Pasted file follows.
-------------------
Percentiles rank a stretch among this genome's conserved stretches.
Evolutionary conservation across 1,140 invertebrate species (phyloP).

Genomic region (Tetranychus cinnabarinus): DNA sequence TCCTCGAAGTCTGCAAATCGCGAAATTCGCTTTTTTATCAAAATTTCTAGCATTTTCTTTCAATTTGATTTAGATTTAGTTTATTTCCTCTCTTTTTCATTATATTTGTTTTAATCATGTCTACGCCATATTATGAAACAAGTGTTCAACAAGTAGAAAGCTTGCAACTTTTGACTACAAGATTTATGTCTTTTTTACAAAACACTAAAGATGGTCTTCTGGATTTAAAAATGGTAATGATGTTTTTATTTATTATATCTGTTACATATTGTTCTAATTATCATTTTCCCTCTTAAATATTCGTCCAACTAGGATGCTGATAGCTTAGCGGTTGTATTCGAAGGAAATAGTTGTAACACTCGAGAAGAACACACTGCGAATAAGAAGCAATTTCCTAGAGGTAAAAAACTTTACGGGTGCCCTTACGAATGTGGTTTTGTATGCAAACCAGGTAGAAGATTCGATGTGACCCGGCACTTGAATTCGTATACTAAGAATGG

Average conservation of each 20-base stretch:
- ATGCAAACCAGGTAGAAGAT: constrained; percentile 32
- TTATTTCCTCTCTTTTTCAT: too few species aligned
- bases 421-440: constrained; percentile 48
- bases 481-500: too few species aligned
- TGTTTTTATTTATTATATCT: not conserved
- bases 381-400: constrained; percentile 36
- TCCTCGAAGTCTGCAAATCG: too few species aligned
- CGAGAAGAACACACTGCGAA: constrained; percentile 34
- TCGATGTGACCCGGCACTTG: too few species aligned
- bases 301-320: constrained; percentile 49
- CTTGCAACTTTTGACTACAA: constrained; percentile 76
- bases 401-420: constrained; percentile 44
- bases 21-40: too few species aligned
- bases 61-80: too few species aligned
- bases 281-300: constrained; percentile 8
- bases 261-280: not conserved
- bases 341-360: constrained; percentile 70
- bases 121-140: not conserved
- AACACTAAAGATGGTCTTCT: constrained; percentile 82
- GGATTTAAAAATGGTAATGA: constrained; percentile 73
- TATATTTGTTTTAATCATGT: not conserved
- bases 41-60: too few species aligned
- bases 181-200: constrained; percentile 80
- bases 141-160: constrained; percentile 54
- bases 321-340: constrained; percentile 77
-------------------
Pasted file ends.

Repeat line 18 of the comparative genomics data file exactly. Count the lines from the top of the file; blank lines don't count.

- bases 61-80: too few species aligned